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Check out what Alabama coach Nick Saban and quarterback Tua Tagovailoa had to say after falling to Clemson 44-16 in the national championship game.
USA TODAY Sports

SANTA CLARA, Calif. — With its high-octane offense, Alabama could afford to field a strong but less-than-overwhelming defense this season; a unit that ranked 10th in the nation in yards per game given up and fourth in opponents’ points.

What the Crimson Tide couldn’t afford in the national championship game against Clemson was this:

♦ 44 points allowed, their second-highest total ever under coach Nick Saban.

♦ Clemson passes of 62 and 74 yards, after Alabama yielded only one completion of at least 60 yards all season.

♦ Virtually no pressure on quarterback Trevor Lawrence, who finished with a rating of 184.5 in becoming just the second true freshman QB to claim a victory in a national title game.

Alabama could point to plenty of reasons for its spectacular pratfall in a 44-16 loss to the Tigers in Monday’s College Football Playoff championship game, including an inexplicable disappearance in the final three quarters by its once-formidable offense, which scored three points in that span.

But the guys in charge of keeping the opponents out of the end zone deserves a fair amount of the blame as well.

An average effort by the Crimson Tide defenders — yielding 295 yards and about 15 points — certainly would have put them in position to claim the school’s sixth national title in a decade.

Instead, Clemson racked up 482 yards and Lawrence earned offensive player of the game honors by going 20-for-32 for 347 yards and three touchdowns, with no interceptions.

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Even more telling, the Tigers went 10-for-15 in third-down conversions, in addition to cashing in on their one fourth-down try.

“We didn’t play well enough on defense to win, because if you can’t get off the field on third down, you’re going to have a hard time when you’re playing against a good team,’’ Saban said.

With Outland Trophy winner Quinnen Williams anchoring a line that also features defensive end Isaiah Buggs (team-high 9 ½ sacks), the Tide were expected to pressure and try to rattle Lawrence, one of the nation’s top recruits last year but a freshman nonetheless.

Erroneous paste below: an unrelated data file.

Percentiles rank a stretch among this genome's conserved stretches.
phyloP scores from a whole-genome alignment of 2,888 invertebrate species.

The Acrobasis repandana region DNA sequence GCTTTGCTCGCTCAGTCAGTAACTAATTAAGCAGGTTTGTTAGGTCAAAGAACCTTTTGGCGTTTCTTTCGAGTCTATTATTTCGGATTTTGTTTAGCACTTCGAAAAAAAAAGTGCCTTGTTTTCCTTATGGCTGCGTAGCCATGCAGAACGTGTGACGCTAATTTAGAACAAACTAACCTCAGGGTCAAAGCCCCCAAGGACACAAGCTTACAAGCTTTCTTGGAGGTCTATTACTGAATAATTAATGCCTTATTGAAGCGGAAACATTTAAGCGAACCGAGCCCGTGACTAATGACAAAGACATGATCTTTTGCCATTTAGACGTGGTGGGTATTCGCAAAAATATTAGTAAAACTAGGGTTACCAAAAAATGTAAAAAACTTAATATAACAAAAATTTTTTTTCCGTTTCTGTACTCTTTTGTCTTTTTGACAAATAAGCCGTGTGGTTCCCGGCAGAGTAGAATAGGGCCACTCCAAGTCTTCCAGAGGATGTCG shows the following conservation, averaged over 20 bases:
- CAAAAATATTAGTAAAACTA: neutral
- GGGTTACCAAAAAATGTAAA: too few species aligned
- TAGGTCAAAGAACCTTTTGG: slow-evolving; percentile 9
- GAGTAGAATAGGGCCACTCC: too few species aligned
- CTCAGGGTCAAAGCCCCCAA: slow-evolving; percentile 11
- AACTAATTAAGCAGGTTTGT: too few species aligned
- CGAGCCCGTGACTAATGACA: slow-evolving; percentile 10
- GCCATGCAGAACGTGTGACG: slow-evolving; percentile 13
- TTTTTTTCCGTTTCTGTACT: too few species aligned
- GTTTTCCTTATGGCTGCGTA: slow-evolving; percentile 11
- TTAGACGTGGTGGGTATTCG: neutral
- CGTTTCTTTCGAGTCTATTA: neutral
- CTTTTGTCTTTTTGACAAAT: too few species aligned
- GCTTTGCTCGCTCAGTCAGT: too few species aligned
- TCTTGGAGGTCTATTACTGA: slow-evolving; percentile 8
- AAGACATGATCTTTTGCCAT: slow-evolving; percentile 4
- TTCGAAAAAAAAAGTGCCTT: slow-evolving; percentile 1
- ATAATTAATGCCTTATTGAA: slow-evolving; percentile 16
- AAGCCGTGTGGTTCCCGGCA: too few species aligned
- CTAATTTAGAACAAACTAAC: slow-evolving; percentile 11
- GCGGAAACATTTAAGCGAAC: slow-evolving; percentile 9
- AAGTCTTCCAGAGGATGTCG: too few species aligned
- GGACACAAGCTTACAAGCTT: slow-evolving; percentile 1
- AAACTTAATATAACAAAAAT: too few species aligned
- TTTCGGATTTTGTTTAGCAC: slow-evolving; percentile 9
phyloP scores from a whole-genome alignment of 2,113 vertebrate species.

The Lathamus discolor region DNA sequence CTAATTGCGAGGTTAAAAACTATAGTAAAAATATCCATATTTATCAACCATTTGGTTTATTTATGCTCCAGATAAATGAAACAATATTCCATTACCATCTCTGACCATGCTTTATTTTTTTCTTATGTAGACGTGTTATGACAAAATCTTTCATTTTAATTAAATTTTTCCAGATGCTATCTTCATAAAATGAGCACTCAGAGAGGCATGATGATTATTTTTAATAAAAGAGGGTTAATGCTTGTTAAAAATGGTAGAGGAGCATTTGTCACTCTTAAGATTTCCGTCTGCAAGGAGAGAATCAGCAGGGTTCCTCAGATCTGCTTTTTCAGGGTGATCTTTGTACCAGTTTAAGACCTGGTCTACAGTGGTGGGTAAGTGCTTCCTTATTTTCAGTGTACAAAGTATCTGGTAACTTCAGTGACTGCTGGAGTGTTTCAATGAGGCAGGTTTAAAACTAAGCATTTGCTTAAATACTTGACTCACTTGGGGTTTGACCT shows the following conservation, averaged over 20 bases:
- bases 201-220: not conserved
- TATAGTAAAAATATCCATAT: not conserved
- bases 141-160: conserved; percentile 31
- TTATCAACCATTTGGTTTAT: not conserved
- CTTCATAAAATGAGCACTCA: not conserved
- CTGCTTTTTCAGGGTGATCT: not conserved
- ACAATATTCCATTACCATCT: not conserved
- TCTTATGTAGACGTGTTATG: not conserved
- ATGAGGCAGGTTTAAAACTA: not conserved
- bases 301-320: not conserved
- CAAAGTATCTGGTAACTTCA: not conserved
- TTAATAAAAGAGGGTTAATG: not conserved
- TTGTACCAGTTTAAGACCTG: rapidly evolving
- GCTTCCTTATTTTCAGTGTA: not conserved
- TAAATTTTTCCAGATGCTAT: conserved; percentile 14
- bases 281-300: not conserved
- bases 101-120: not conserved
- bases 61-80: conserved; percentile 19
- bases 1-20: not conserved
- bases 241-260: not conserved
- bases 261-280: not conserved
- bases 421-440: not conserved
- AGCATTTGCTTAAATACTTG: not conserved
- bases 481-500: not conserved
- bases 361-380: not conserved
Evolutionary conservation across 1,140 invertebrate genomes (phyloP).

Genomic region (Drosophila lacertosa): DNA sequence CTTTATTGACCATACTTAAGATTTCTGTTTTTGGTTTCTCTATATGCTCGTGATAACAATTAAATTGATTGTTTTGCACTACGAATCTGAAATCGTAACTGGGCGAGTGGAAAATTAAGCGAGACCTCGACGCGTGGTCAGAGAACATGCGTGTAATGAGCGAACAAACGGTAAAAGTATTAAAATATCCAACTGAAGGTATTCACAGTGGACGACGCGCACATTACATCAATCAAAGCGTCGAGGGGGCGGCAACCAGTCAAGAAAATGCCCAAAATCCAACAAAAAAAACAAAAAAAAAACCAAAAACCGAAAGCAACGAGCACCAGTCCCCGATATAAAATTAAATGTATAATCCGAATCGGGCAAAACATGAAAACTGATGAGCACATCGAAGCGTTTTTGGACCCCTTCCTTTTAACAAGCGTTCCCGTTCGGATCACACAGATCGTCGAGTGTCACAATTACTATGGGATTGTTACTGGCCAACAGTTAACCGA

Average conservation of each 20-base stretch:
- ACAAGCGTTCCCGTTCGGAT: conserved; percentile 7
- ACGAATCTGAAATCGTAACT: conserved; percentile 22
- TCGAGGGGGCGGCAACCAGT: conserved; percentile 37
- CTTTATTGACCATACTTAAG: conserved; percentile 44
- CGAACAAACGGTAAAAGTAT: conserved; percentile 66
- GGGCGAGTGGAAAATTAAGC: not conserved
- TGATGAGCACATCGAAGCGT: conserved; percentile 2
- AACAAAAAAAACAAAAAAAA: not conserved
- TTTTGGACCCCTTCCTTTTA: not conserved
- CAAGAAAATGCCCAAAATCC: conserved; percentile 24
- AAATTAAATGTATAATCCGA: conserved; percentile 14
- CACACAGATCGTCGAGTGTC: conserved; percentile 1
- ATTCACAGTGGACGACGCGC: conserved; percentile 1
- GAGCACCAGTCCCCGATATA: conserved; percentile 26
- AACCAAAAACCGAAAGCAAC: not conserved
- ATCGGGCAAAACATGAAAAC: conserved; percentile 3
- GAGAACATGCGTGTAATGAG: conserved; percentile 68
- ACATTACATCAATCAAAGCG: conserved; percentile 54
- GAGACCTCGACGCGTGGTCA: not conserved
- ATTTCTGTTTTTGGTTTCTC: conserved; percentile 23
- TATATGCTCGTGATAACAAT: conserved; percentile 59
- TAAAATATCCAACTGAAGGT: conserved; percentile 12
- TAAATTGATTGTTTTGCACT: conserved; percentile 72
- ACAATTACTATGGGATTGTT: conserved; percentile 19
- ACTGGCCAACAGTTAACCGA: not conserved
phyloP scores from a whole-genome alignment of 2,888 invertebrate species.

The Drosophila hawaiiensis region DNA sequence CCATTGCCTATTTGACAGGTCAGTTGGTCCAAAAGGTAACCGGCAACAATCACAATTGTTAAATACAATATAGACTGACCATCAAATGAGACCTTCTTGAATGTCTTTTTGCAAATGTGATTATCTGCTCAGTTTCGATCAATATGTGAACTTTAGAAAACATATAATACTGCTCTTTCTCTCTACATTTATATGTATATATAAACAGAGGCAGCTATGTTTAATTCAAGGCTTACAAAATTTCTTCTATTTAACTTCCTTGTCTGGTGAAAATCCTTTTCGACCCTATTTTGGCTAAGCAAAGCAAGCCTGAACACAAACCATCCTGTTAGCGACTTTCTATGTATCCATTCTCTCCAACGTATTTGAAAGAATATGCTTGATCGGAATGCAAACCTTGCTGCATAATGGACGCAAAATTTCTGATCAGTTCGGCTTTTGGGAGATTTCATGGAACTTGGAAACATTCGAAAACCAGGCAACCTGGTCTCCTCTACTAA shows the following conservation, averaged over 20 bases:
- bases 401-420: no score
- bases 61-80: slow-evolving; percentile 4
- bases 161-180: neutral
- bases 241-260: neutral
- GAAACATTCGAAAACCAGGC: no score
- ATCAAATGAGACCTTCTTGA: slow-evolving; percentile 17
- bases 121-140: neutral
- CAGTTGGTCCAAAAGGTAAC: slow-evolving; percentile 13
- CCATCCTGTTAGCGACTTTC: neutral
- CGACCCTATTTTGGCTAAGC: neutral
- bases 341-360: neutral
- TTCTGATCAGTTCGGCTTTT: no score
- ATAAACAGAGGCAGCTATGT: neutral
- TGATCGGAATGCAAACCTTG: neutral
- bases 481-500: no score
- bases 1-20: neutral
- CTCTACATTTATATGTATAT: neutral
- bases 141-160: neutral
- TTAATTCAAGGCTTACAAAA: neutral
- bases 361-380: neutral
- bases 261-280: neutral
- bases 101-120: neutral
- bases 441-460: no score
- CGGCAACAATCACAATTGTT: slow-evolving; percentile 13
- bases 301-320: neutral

And indeed, Lawrence misfired on five of his seven first-quarter passes, though the Tigers still led 14-13 after the opening 15 minutes. Then they took over with 17 second-quarter points, as Lawrence started finding the range. In the final three quarters, he completed 18 of his 25 attempts for 277 yards and three TDs.

Lawrence’s life was made considerably easier by the Tide’s inability to get to him. They failed to record a sack — or a turnover — and barely laid a finger on him.

“He was very comfortable in the pocket, had time to throw,’’ Saban said, “and we didn’t get him covered very well in the back end at times.’’

Strangely, Williams was not all that impressed with Lawrence, whose blondish, shoulder-length mane makes him look better suited for riding waves than taming the Tide.

“He was good, but I felt like the receivers made him better. The receivers made all the plays,’’ Williams said, arguing that the defensive line did harass Lawrence. “We put a lot pressure on him but he did what he was supposed to do. He made plays and the receivers made plays.’’

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The Clemson receivers certainly were outstanding, especially Justyn Ross. The 6-foot-4 freshman from Phenix City, Alabama, had a breakout performance in the 30-3 victory over Notre Dame in the CFP semifinal, catching six passes for 148 yards and two touchdowns.

He had nearly identical numbers on Monday, time and again burning Alabama defenders with six receptions for 153 yards and a score.

The Tide allowed six plays of 20 yards or more, including Ross’s 74-yard TD catch in the third quarter to boost Clemson’s lead to 37-16. Those were the first points of the second half and essentially put the game away.

In the last quarter, with their deficit at 28 points, the Tide had the ball for a mere 3:53 as the Tigers played keep away.

“We just got whupped,’’ defensive end Raekwon Davis said. “Nobody did their job. The pass rush, the run stop, it wasn’t there. … We weren’t prepared. It was just us. It wasn’t anything they were doing. We killed ourselves.’’

Well, the Tigers might have had something to do with the slaughter.

Follow USA TODAY’s Jorge Ortiz on Twitter @jorgelortiz.

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